Liver function tests are conducted in order to determine whether your liver is functioning as it should, as well as to look for any abnormalities that may be indicators of conditions such as liver disease and liver infections. To better understand how liver function tests are performed, what they look for, and why they are completed, continue reading.
The tests are administered to measure the levels of certain enzymes and protein in the blood. They may be conducted to check if you have liver disease, especially if you are experiencing symptoms like darker urine, loss of appetite, swelling in the abdomen, weakness or fatigue, and jaundice. Your doctor is more likely to administer a liver function test if you are a heavy drinker, have a family history of liver disease, are obese and have diabetes or high blood pressure, or are taking medications that may harm your liver.
There are eight common liver function tests that your doctor may administer to measure the levels of specific proteins and enzymes. These tests are:
Alanine Transaminase (ALT) Test. This test checks your levels of ALT—an enzyme that helps break down protein and is found primarily in the liver. If your levels are too high, it may indicate liver damage.
Alkaline Phosphatase (ALP) Test. ALP is an enzyme found in the liver, bile ducts, and bone. High levels of this enzyme in the blood may mean you have liver damage, a blocked bile duct, or bone disease.
Albumin and Total Protein Test. This test checks the levels of the two main proteins produced by your liver—albumin and globulin. Low levels of these proteins could signify liver damage or disease.
Aspartate Transaminase (AST) Test. High levels of AST—another enzyme found in the liver—may mean you have liver disease or other liver damage.
Bilirubin test. The breakdown of red blood cells creates bilirubin, which your liver normally flushes from your body. High levels of bilirubin and the presence of jaundice could mean you have liver damage.
Gamma-Glutamyltransferase (GGT) Test. High GGT levels may potentially point to damage of the liver or bile duct.
L-Lactate Dehydrogenase (LD) test. Raised LD levels could be due to liver damage, though there are other causes that may increase levels.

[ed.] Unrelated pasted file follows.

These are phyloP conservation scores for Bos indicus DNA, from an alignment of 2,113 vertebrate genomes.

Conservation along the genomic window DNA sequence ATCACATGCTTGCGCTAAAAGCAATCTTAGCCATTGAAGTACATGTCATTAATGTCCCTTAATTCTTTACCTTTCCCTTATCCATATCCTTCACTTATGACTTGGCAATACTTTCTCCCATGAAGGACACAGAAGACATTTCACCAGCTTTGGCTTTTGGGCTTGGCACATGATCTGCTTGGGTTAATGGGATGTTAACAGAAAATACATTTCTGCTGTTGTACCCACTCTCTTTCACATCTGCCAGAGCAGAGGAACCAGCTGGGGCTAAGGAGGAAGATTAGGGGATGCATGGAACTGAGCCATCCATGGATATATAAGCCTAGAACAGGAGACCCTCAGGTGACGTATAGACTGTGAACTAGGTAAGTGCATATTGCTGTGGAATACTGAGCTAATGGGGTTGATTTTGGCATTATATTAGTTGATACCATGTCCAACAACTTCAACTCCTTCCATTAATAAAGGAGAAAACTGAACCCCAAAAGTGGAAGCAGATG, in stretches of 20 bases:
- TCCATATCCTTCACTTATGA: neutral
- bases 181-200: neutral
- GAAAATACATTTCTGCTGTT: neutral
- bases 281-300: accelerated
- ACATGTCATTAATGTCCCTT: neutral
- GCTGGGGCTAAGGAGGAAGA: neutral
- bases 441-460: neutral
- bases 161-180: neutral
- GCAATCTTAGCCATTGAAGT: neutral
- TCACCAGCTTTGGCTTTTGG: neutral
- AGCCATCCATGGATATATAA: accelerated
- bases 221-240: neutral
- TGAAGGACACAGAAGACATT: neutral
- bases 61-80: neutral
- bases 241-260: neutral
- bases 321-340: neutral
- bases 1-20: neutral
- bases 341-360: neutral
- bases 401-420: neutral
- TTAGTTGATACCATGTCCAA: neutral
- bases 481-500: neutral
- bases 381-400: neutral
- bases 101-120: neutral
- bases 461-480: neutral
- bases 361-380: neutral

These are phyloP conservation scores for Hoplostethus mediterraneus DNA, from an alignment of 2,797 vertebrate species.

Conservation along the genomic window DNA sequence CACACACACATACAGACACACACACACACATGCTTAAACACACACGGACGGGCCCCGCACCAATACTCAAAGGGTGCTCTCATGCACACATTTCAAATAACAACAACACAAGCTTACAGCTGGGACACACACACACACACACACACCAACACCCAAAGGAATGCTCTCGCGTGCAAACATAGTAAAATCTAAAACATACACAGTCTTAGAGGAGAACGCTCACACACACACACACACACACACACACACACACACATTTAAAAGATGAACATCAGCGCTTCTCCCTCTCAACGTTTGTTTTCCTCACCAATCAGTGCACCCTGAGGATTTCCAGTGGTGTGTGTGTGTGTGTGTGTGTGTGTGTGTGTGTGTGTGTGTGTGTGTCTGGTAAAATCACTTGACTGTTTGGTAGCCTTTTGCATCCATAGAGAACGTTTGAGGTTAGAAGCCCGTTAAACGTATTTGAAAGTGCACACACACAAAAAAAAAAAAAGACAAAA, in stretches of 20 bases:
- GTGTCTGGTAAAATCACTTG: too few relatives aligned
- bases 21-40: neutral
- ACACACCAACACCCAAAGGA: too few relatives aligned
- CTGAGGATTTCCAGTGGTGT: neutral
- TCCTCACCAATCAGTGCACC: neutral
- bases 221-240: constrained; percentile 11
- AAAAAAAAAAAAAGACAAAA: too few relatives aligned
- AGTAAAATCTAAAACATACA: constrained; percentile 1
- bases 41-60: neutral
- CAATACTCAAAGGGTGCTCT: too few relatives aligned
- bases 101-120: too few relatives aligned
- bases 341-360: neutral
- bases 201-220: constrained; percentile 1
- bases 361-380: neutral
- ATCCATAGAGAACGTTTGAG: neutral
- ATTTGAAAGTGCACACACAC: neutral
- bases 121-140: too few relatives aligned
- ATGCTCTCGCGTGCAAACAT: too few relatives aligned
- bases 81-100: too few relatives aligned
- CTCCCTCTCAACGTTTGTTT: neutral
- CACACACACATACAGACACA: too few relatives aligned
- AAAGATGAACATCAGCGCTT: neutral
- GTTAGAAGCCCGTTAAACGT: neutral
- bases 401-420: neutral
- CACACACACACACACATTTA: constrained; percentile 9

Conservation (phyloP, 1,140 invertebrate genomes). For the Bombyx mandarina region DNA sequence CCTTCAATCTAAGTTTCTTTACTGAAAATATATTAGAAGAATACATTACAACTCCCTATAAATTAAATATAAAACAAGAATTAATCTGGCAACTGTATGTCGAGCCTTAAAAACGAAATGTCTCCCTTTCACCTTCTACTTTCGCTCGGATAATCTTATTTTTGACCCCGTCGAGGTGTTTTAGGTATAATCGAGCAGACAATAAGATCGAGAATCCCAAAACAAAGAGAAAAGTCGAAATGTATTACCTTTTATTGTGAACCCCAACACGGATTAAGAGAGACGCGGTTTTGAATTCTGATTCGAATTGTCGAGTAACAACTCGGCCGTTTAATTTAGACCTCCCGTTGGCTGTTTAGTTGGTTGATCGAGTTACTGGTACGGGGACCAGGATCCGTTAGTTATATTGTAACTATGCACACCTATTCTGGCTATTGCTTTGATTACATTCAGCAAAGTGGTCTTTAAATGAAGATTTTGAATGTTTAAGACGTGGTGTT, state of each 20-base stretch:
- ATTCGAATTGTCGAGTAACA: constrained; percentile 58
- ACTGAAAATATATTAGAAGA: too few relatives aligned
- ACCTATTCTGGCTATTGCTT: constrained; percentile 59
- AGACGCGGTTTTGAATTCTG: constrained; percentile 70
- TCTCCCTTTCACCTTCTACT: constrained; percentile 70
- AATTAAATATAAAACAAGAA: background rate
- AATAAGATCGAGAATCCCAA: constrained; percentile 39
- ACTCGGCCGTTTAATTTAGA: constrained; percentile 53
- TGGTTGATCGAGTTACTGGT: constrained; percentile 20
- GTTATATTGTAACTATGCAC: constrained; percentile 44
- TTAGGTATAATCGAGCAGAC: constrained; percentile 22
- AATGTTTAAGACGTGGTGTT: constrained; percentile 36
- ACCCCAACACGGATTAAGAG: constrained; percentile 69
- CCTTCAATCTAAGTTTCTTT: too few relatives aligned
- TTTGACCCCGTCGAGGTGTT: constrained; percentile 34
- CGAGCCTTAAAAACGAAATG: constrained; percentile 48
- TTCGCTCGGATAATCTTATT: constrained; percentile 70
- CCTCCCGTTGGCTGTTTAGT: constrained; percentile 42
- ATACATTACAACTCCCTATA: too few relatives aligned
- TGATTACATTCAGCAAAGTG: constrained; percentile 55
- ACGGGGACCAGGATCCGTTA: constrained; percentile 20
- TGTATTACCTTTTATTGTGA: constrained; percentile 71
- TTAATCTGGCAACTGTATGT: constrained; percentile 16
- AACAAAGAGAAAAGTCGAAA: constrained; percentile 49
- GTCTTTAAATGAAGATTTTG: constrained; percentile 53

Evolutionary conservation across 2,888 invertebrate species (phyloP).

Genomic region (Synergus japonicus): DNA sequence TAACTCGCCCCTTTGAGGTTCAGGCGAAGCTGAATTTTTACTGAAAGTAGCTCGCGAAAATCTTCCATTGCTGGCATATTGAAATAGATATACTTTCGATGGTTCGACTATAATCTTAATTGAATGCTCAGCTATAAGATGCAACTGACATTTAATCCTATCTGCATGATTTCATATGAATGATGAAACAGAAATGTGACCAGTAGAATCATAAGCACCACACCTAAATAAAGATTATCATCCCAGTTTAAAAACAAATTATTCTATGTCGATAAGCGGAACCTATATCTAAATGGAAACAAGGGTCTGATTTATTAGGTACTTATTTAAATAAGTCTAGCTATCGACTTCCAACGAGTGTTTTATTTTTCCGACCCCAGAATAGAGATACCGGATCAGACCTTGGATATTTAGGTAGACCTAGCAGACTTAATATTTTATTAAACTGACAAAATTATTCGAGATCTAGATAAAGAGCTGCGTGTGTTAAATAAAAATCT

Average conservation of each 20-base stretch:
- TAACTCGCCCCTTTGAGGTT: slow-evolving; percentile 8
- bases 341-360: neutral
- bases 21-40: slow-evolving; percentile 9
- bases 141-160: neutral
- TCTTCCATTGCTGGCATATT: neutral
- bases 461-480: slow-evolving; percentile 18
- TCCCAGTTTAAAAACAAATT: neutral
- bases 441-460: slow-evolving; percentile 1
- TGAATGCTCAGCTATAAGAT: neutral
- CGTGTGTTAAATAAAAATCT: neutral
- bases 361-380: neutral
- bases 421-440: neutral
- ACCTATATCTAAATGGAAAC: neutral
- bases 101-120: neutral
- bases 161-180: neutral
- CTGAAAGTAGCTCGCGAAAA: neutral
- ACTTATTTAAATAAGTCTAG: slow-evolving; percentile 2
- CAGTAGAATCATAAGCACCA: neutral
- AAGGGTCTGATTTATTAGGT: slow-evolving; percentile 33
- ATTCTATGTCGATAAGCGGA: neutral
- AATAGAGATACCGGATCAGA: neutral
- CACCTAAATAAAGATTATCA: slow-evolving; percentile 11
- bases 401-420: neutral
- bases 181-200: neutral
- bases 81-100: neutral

Prothrombin Time (PT) test. This test measures the amount of time it takes for your blood to clot. Though blood-thinning medications can affect this rate, blood that clots slowly may also be due to liver damage.
Some foods and medications may affect the results of certain liver function tests, so you may be required to fast before your test for approximately 10 to 12 hours, and skip any doses of medication.
A liver function test is a simple blood test where your doctor will use a very thin needle and draw a small volume of blood into a vial for testing. Usually, blood is taken from the crook of the elbow and the procedure is very fast. You may experience some bruising or soreness around the area afterward.
There are rarely any serious side effects or risks associated with a properly performed blood test, though in some cases, you may experience hematoma (bleeding under the skin), excessive bleeding, bruising, fainting, and infection if the site is not cleaned and cared for properly.
Depending on which tests are conducted, higher or lower levels of specific enzymes and proteins may indicate liver damage. Your results are usually shown alongside normal numbers for comparison, and if yours are abnormal, then more testing may be required.
A liver function test is a simple blood test that can help determine whether you have any conditions that may be damaging your liver by measuring the levels of certain proteins and enzymes. The test is relatively fast and painless, though you may be required to fast beforehand, and the results will tell you whether or not there is evidence of liver damage in your blood.